Scientists have drawn new conclusions as to the fate of the members of the ill-fated Franklin Expedition, all from analysis of a 170-year old thumbnail.
In a study published in the Journal of Archaeological Science: Reports, led by Dr. Jennie Christensen of Stantec and TrichAnalytics, the researchers, including scientists from the University of Saskatchewan were able to employ a synchrotron particle accelerator to analyze samples inside the sliver of nail from able seaman John Hartnell, whose body was discovered on Beechey Island where Franklin and crew spent the winter of 1845-46 after their two ships became ice-bound in September of 1845.
Previous analysis in the early 1980s of the bodily remains suggested that the cause of death might have been lead poisoning, attributed to the crewman’s consumption of preserves from cans with improperly applied lead sealant. But the new results indicate otherwise: the nail tissue was found to contain high levels of lead, say the authors, but the crewman’s lead levels were found to have only spiked above normal during the last few weeks of his life, a sign of dramatic weight loss which can cause lead stores in the bones to leach into the bloodstream. The new study’s authors now believe that tuberculosis brought on by a prolonged zinc deficiency was the more likely cause of death.
“That zinc deficiency would explain that he had a very low immune function,” says Laurie Chan, study co-author from the University of Ottawa. “In the tough environment, he probably contracted infections and died from (tuberculosis).”
“The process of starvation from tuberculosis in Hartnell resulted in the exponential release of previously stored lead from his bones into the blood. Lead concentrations were only high and increasing at the end of his life when he was already likely near death. This explains why previous researchers discovered high lead concentrations in soft tissue; however, they erroneously concluded it was due to recent exposure,” says Christensen.
The nail fragment also told researchers that Hartnell did not consume much meat over his final days, a perplexing fact considering that both ships were well-stocked with meat preserves. “We see a clear decline of meat consumption,” said Chan. “If all the canned food (had lasted) he should not have that problem. It’s probably because some of the canned food was spoiled.”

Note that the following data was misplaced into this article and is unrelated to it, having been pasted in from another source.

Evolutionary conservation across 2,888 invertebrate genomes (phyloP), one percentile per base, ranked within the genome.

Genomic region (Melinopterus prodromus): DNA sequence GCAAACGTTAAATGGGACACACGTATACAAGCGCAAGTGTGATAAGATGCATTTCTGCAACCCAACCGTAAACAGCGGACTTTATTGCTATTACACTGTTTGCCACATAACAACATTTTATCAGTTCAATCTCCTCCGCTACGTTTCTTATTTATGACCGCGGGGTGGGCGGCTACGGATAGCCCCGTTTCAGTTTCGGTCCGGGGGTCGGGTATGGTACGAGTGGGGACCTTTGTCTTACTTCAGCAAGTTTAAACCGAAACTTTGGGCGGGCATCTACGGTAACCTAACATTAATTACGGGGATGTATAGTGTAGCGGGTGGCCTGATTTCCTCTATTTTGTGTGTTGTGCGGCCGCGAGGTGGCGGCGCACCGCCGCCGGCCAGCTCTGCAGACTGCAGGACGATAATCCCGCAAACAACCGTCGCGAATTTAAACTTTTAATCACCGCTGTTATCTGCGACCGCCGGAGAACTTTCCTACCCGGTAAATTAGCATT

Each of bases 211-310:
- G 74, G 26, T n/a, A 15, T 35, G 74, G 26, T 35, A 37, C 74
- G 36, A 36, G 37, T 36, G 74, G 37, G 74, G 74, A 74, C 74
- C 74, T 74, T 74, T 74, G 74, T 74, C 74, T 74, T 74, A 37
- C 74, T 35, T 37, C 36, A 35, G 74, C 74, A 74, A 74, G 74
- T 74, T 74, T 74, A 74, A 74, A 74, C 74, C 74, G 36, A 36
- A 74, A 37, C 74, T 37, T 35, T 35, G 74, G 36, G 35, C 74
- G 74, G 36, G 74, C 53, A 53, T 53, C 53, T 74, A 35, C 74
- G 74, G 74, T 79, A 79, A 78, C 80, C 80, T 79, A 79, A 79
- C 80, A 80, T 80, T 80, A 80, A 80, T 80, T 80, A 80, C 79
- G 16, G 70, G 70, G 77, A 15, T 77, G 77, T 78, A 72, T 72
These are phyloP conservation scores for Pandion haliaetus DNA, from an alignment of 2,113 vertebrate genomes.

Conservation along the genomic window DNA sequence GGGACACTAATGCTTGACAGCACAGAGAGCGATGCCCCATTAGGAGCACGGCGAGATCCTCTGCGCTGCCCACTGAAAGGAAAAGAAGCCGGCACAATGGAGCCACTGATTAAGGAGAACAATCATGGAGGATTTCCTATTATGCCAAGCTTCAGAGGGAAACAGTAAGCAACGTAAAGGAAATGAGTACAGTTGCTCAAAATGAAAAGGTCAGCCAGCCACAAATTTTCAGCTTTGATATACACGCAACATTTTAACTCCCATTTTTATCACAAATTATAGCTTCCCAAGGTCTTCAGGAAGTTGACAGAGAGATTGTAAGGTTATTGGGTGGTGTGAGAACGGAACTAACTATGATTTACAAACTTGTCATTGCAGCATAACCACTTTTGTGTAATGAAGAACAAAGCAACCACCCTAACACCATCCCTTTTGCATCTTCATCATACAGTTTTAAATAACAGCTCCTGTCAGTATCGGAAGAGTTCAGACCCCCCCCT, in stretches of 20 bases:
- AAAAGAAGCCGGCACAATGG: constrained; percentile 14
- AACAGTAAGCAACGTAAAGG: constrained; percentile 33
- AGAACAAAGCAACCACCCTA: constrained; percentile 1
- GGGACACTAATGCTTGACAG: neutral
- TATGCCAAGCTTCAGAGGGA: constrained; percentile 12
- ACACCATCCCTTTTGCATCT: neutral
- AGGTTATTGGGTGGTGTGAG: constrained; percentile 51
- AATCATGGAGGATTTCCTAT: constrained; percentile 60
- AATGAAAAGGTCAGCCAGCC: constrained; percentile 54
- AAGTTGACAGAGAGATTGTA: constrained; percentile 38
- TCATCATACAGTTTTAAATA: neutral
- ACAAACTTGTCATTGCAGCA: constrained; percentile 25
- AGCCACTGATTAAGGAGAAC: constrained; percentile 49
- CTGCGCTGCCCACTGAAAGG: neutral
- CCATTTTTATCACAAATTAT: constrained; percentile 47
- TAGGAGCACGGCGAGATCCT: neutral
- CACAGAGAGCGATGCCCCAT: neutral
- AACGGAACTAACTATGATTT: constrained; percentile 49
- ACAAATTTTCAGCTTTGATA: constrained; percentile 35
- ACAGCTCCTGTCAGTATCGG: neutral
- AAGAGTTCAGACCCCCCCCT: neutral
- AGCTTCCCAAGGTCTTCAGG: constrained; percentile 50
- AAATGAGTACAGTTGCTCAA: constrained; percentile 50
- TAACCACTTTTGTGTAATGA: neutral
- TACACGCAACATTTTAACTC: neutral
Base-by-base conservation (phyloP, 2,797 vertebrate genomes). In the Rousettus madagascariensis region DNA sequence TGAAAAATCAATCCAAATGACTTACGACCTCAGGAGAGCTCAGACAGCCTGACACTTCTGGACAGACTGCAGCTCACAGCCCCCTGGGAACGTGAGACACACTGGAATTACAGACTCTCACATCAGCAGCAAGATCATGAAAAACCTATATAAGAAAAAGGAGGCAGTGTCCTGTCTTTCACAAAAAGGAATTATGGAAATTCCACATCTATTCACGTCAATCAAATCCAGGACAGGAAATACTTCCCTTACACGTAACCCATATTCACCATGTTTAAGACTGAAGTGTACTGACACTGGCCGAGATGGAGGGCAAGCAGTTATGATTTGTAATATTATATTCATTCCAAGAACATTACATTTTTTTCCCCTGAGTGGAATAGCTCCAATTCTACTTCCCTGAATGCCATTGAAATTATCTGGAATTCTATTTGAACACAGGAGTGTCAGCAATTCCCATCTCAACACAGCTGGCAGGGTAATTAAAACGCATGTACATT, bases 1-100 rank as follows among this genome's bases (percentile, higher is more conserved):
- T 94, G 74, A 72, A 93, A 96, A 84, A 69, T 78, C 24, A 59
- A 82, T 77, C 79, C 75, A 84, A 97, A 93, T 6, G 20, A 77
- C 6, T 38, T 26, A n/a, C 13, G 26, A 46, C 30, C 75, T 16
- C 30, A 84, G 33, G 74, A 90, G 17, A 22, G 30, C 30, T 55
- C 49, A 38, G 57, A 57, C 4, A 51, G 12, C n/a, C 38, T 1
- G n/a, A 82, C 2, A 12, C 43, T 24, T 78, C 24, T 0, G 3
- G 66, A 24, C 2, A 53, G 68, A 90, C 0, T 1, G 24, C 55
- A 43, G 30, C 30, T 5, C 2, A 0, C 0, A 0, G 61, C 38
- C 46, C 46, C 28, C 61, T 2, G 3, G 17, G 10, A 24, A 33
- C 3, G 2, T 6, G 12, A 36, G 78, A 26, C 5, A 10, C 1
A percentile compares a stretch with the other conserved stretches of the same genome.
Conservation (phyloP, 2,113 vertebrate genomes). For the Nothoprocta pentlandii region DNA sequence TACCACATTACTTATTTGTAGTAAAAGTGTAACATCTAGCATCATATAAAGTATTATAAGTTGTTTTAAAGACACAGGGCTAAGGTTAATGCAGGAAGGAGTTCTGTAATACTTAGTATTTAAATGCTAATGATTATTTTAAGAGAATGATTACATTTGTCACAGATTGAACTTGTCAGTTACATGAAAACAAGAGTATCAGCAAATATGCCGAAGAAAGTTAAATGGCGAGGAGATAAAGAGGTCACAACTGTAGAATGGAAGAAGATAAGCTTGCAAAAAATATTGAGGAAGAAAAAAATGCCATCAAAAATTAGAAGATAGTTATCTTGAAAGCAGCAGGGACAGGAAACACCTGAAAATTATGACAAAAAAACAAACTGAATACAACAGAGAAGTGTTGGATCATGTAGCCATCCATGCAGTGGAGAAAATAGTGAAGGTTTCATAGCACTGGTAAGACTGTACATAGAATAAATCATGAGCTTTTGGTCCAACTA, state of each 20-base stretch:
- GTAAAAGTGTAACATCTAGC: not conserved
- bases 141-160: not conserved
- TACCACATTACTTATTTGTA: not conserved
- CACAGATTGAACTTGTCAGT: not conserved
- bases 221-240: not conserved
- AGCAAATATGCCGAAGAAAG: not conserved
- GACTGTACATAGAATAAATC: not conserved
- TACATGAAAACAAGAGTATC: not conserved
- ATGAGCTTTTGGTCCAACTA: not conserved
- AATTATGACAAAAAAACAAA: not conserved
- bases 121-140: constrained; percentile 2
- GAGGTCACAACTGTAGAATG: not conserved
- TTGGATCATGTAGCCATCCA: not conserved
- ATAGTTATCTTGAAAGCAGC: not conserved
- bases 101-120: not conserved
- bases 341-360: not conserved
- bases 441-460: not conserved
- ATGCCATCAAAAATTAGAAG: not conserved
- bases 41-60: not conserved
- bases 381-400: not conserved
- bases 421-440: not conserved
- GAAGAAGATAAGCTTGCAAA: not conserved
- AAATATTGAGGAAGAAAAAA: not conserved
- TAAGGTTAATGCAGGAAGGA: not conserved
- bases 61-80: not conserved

The wrecks of two ships, the HMS Erebus and HMS Terror were recently discovered by search expeditions in 2014 and September of 2016, respectively. All of the 129 crewmen and officers of the expedition are suspected to have perished in the Arctic.
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Other theories of the sailors’ demise have been offered. One recent study by researchers at the University of Glasgow in Scotland argues that the cause of death for some of the crewmen and officers could have been accidents and injuries suffered during hunting expeditions, rather than illness or lead poisoning.
The authors contend that of the 24 men who had died by the time the crew abandoned their ice-bound ships in 1848, 15 were officers, a disproportionate number, which might indicate something other than illness at root. “It would be difficult to find a particular health factor that would suggest the crews were in any particular difficulty health-wise at the time of leaving the ships,” says Keith Millar, lead author of the study.
Scientists hope that with the use of advanced technology, more about the Franklin Expedition will come to light.
“New techniques, new scientific innovations, help us look into this in different ways,” said Joyce McBeth, assistant professor of geological sciences at the University of Saskatchewan and co-author of the new study. “These techniques were not used back in the ’80s, back when this was first done, so with new developments in science, we’re able to ask different questions than we asked previously.”